14 Sourdough Bread Brands, Ranked Worst To Best

There are so many types of delicious, life-sustaining, tradition-imbued bread that make meals a happier occasion. Our taste testers believe that good bread is basically the best food on earth and that a humble meal of a perfectly baked loaf plus some salted butter is, all by itself, a meal fit for royalty. Actually, if the bread is good enough, you may not even need the butter ... and if the bread is sourdough, the chances are even higher that you've got all you need to get by in the world.  

The origins of sourdough bread first developed in San Francisco during the age of gold miners and manifest destiny, with a unique backstory and an odd scientific breakdown. The sophisticated flavor and distinct texture are the results of bacteria and yeast, a marriage that sounds like it shouldn't work but somehow is actually a pretty healthy relationship. We all seem to know sourdough as the great pandemic baking project, but if you don't have a starter lying around at all times, you may be in the market for great store-bought options. Sourdough is terrific for toasts of all sorts, whether simply with butter or served along with the chicest cheese on the charcuterie board. To help you pick out the best one of all, we tasted and ranked the best sourdough bread brands widely available. Enjoy the feast!

14. 365 by Whole Foods

365 by Whole Foods Market products can be entirely convenient and sometimes a grand slam of flavor. But sadly, the Organic Sourdough Sandwich Bread by Whole Foods was surprisingly disappointing. The slices were more taupe in color than white, which was odd since this isn't wheat or grain-filled bread. It was crumbling and shedding all over the place, a bad sign for the purpose of making neat and tidy sandwiches for on-the-go, as per the bag's suggestion. When we tasted it, we all agreed that it simply wasn't very good. The bread is dry, as hinted at by the crumbliness, and sort of stale when it really should not have been. 

Whole Foods' bread also didn't have much flavor, meaning we struggled to get much "sour" in the dough. Unfortunately, this sourdough bread tasted more like dry cardboard than all of the others and would probably become even more papery when toasted. Maybe, if you happen to pick it up, use it to make a dish greater than the sum of its parts, like sourdough sausage stuffing recipe that'll be fit for your Thanksgiving menu? But in terms of the best bread, we're back to the drawing board!

13. Great Value

Hello, Walmart, are you there? Is this white bread? Did we buy the wrong loaf? Nope, as it turns out, it's not us; it's you. We felt confused upon tasting Great Value's sourdough loaf. We slowly began getting some flavor, but only after a few too many chews and at the very end of the eating experience. It's not too crumbly, not too soft, not too chewy, not too flavorful, and less sour than any other bread we tried. 

It's a great value, naturally, but the truth is that this bread feels like white bread in sourdough clothing. We don't like to be duped, and we suspect you don't either. Still, it's actually fairly fine in a pinch, and we'd definitely consider it as a more substantial alternative for French toast or a nice, sturdy bookend for piles of ham and cheese. We truly, always, appreciate Walmart for providing us with accessible options that aren't too expensive, but the quality just isn't there this time, whether or not it was truly "baked with love." If you find your own reaction to Walmart's sourdough as lackluster as ours, you might also find that your bread gets stale before you can finish eating it. Don't worry! There are lots of creative and delicious things you do with stale bread to give it new life.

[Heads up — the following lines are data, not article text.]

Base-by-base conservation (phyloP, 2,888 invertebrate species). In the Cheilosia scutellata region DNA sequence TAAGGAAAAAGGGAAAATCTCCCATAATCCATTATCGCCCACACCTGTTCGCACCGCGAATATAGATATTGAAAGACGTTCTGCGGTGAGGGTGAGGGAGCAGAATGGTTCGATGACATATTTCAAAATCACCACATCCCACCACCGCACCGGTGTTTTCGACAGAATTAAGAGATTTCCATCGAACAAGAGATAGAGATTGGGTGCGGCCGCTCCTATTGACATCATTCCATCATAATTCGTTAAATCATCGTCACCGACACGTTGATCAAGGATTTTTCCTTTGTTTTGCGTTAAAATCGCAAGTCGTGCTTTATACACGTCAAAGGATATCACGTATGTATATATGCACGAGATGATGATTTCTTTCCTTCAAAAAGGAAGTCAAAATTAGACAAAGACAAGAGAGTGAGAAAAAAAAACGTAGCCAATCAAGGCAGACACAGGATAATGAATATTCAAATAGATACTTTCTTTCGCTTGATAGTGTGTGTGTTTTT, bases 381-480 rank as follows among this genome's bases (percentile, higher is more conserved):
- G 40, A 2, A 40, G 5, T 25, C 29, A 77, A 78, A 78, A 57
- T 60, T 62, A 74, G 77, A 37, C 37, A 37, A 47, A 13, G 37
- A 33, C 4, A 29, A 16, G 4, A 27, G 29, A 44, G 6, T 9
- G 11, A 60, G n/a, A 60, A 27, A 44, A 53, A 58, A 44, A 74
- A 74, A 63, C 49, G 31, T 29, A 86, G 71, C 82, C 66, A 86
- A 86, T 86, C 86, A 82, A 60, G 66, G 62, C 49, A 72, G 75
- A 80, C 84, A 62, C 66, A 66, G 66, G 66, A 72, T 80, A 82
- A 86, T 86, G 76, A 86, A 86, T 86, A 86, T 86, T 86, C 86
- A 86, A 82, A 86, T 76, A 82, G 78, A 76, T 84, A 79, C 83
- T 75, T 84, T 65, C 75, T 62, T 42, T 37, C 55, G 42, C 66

12. Arnold

Arnold bread has a funny name, doesn't it? It's so plain and simple, like some dude named Arnold couldn't be bothered brainstorming his brand, so he just decided to stick his first name on the packaging. It could have just as easily been Brad or Jeff or Thomas (no, wait, that's taken by the bagel and English muffins guy. Maybe they're related?) Anyway, the somewhat stodgy-looking bread never seemed to pop off the shelves into our shopping carts, so we were intrigued to toss this loaf of Country Style Sourdough into our mix. 

Arnold gives us an extremely tight crumb with minimal air pockets and a, well, stodgy density that could ably support a thick stack of lunchmeat. When we tasted it, we noted the chewiness and firmness before any particular flavor. This bread will make you work that jaw of yours more than some of the softer options like Pepperidge Farm or Nature's Own, but that's not necessarily a bad thing. It's more about personal preference, though it's likely Arnold's bread will turn rubbery and stale a bit quicker. There isn't much to say about the flavor once we got around to it, which was deflating. Not too pungent but also not buttery, we felt that this is a bread better suited for utilitarian purposes than standalone merits. The crust has a nice heartiness, though. 

11. Nature's Own

Nature's Own is a recognizable bread for super basic, classic, budget-conscious sandwiches with peanut butter, cold cuts, or some Kraft Singles American cheese. But that iteration is more likely basic white or feel-good whole wheat, not this more recent, more "artisan" addition to the lineup. How would a generic and unassuming, almost nostalgic, loaf of Perfectly Crafted Thick Sliced Sourdough bread from Nature's Own compare to fancier Rustik Ovens and or the store-brands like Great Value? 

We noticed that it looked and felt a lot like regular white bread when getting squished around in its bag. The texture is pretty squishy, that funny mix of moist and chewy, "perfectly crafted" to some and off-putting to others (ever had those peanut butter and jelly sandwiches that stick to the roof of your mouth as a kid?). As predicted, it's a very mild sourdough without a challenging flavor or texture. Softer and sweeter than the others on the list, this is a tangy spin on your basic white bread sandwich but doesn't seem to count as sourdough exactly. According to BBC Travel, the creation of sourdough is a mind-numbingly detailed process that goes into deep dark science. At the same time, this one felt as high-maintenance as a simple one-bowl banana bread recipe you've had memorized since seventh grade. It's very kid-friendly, at least!